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How to Make Balsamic Vinegar from Wine

Updated on September 18, 2013

Use Leftover Wine to Make Delicious Homemade Vinegar

Authentic balsamic vinegar is made from Italian Trebbiano grapes using a complicated process, and is aged for 12 years or more. Though the name "balsamic" is protected, you can make your own rich sweet homemade balsamic-like vinegar from leftover wine. As it ages, the flavor becomes deeper, stronger and sweeter. Create your own uniquely flavored red or white wine vinegars using the instructions in this article.

Photo credit: The Micro Farm Project
Photo credit: The Micro Farm Project

This recipe is made with a few simple ingredients, and leftover wine (ha!) If you never have any wine leftover, buy a bottle of a wine that you like specifically for this purpose.

You will also need a culture to start the fermentation process. The culture can come in several forms. One option is to buy raw balsamic or red wine vinegar that contains the "mother," a stringy cloud of bacteria that is responsible for turning wine into vinegar. Raw, unpasteurized vinegars are difficult to come by in the grocery stores. However, raw red wine vinegar can be purchased online from Amazon.

The second option is to purchase a culture ("starter") from a store that carries wine-making or beer-making supplies. This culture is a clear liquid, called "mycoderma aceti," or acetyl acohol bacteria.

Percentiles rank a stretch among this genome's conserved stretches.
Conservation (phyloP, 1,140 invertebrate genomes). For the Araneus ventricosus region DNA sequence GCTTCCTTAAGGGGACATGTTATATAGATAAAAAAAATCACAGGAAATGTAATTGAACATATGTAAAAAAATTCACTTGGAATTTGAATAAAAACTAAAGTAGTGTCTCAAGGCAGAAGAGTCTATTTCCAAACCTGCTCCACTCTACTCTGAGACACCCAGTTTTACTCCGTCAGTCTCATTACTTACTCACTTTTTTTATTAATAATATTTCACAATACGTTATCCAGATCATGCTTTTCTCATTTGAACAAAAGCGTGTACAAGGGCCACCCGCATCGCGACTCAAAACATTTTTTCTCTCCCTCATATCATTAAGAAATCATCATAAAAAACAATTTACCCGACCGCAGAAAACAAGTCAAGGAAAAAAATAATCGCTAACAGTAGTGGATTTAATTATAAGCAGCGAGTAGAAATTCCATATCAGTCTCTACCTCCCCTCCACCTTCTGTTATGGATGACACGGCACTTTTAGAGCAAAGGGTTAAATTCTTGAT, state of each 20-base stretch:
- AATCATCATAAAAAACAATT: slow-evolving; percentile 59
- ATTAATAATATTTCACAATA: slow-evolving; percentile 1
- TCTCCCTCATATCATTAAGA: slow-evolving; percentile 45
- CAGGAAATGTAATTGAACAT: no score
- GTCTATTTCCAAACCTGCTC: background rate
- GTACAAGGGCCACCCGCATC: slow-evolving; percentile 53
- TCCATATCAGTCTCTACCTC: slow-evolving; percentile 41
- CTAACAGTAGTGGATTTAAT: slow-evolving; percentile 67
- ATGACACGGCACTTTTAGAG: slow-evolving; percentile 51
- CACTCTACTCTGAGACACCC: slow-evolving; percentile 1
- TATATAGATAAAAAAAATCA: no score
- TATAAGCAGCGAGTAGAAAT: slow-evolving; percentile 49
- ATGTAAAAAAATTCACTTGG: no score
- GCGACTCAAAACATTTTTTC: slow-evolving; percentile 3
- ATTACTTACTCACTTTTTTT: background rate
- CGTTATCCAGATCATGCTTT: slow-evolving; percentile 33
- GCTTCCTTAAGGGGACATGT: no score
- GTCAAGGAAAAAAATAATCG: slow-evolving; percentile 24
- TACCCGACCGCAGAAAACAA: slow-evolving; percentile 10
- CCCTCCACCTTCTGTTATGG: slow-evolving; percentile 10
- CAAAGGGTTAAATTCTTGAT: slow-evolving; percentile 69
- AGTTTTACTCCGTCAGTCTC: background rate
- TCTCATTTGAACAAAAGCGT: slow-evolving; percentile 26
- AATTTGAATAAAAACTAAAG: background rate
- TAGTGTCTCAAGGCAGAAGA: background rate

A thid option is to add a packet of champagne yeast as your starter.

Ingredients

  • Red wine (preferably organic and low in sulfites that can damage the "mother"
  • A culture (raw vinegar or "starter")
  • A sterilized glass jar with a wide mouth (preferably with a spigot at the bottom)
  • A lid with holes poked in it or a rubber band
  • A paper towel
  • 3 -4 cups of filtered water (chlorine-free)
  • Clean bath or beach towel

Instructions

  1. Choose a glass jar with a wide mouth for maximized aeration. A jar with a spigot is ideal. Poke holes in the lid. I used a nail, which I hammered through the lid in several places. Wash the lid and the glass jar with hot (not boiling) water. Dry thoroughly in a clean towel.
  2. If you do not have a lid for your jar, a rubber band will suffice to keep the paper towel secured over the mouth of the jar.
  3. If you do not have filtered water, set out four cups of water to stand for several hours before making your vinegar. This will allow enough time for the chlorine to dissipate from the water so that it does not damage the culture.
  4. Pour the entire bottle of wine into the clean jar. Add starter, according to instructions on the package, and 4 cups of water. OR, add the entire bottle of raw vinegar and 3 cups of water.
  5. Place a clean paper towel over the mouth of the jar and screw the lid over it or secure it with a rubber band. Wrap the jar in a clean towel and place the jar in a dark, warm (70-80 degree F) area. Leave it alone for 2-3 months.